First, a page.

Hugging family and weddings - nine questions you might have about the new lockdown rules
PUBLISHED: 10:20 24 June 2020 | UPDATED: 12:26 24 June 2020
On Tuesday, the prime minister Boris Johnson announced a significant easing of lockdown. Here are some of the key questions.
Can I finally hug my mum?
If you don’t live with her, the answer is still no.
Two households can now meet, but if they come round for dinner, for example, they can sit at the same table but must not touch and should attempt to uphold the “one metre-plus” rule.
Social distancing must be aimed for.
Can I have people round for dinner - and can they stay overnight?
Yes, but only people from one other household and you should aim to maintain the one metre-plus rule.
Can I go on holiday in the UK?
Mr Johnson told MPs that restaurants, pubs and “self-contained accommodation” including hotels, B&Bs and campsites can soon reopen, as long as government guidelines on how to lower the risk of coronavirus transmission are followed.
As long as your friends or family are from only one other household, then you can take a staycation trip together or go for a pint.
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Should I still work from home?
While the government has not talked up ending the working from home routine that thousands of office staff have adopted since March, the list of steps that could be taken to reduce virus transmission risk might encourage employers to start calling workers back in.
Mr Johnson said “reducing the number of people in enclosed spaces, improving ventilation, using protective screens and face coverings” could all be deployed, on top of keeping a metre away from each other. He also suggested shift patterns could be changed so staff work in set teams.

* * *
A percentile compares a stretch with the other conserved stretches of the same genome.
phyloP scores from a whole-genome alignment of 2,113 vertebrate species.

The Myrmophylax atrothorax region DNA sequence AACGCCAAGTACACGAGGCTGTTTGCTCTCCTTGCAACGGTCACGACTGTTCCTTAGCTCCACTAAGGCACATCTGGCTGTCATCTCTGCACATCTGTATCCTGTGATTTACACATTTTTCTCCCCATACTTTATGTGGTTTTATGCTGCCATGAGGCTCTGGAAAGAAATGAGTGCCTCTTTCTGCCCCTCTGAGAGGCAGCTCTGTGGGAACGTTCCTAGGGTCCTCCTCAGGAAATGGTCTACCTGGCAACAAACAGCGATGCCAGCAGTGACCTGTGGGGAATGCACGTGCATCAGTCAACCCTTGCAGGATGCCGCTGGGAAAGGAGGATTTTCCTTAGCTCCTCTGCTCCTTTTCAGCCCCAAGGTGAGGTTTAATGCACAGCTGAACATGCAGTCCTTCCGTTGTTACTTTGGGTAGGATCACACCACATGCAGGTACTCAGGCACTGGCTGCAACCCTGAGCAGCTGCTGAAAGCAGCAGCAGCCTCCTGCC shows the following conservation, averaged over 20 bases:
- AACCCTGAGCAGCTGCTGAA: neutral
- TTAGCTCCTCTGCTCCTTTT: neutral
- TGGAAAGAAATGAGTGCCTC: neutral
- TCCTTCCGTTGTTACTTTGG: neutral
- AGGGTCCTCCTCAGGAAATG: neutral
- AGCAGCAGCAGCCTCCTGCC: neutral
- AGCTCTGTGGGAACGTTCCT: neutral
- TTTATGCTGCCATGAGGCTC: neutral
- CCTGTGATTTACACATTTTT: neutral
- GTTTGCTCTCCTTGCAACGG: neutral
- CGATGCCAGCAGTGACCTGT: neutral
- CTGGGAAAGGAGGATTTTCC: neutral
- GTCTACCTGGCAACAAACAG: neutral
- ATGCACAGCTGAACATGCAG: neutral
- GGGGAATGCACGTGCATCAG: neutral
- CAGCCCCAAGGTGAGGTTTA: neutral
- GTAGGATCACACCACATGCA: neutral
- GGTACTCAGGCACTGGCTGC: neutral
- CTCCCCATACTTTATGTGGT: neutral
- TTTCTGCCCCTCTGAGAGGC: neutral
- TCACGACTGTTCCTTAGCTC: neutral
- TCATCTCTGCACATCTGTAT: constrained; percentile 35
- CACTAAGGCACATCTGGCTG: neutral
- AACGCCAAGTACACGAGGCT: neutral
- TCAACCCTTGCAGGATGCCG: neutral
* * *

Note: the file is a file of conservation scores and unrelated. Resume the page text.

Will I be able to go to my friend’s wedding?
Wedding services with up to 30 guests can take place from July 4 in religious buildings like churches, synagogues and mosques, provided social distancing is maintained. They had been banned under almost all circumstances since lockdown began on March 23.
But social distancing measures will have to maintained in hospitality venues or at people’s houses, meaning receptions may be limited to two households or a maximum of six people outdoors.
Hairdressers will be allowed to reopen from July 4, though beauty salons must remained closed.
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Is this the end of lockdown, then?
Not fully. There are still restrictions in place but it is a significant easing and the new measures will allow people to socialise more than they have in months.
But the PM warned that local lockdowns, and even a clampdown affecting the whole country, could still be required if major Covid outbreaks occur.
What will going to a restaurant now be like?
There will be no hanging out at the bar, first of all, with table service being encouraged to reduce the amount of interaction on shared surfaces.
Restaurant, pub and bar managers will also be asked to take customers’ contact details so that, in the event of a local Covid-19 outbreak, they can be traced by the NHS and advised to self-isolate.
While a trip to the pub is back on the cards, clinking glasses with a large group of friends inside is not.
While there is no limit on the size of the two households visiting the watering hole together, more people cannot join in the socialising in a bid to limit the chain of virus transmission.
What else can reopen from July 4?
The PM read out a lengthy list in the Commons of venues and attractions that can now benefit from the lockdown easing.
They include cinemas, museums, art galleries, bingo halls, community centres, hair salons, work canteens, outdoor playgrounds and gyms, as well as indoor attractions at zoos and aquariums.
Places of worship will be able to hold services once again, with weddings back on but numbers capped at 30.
Theatres and concert halls will be allowed to open but will be banned from playing live performances.
Hairdressers and barbers can operate while using use face visors.
And what will remain shut?
Venues where there is “close proximity” interaction will not be permitted to open their doors yet, the PM said.
That includes nightclubs, indoor gyms, soft-play areas, swimming pools, spas, bowling alleys and water parks.
Instead taskforces will work to ensure such businesses can “reopen as soon as possible”.
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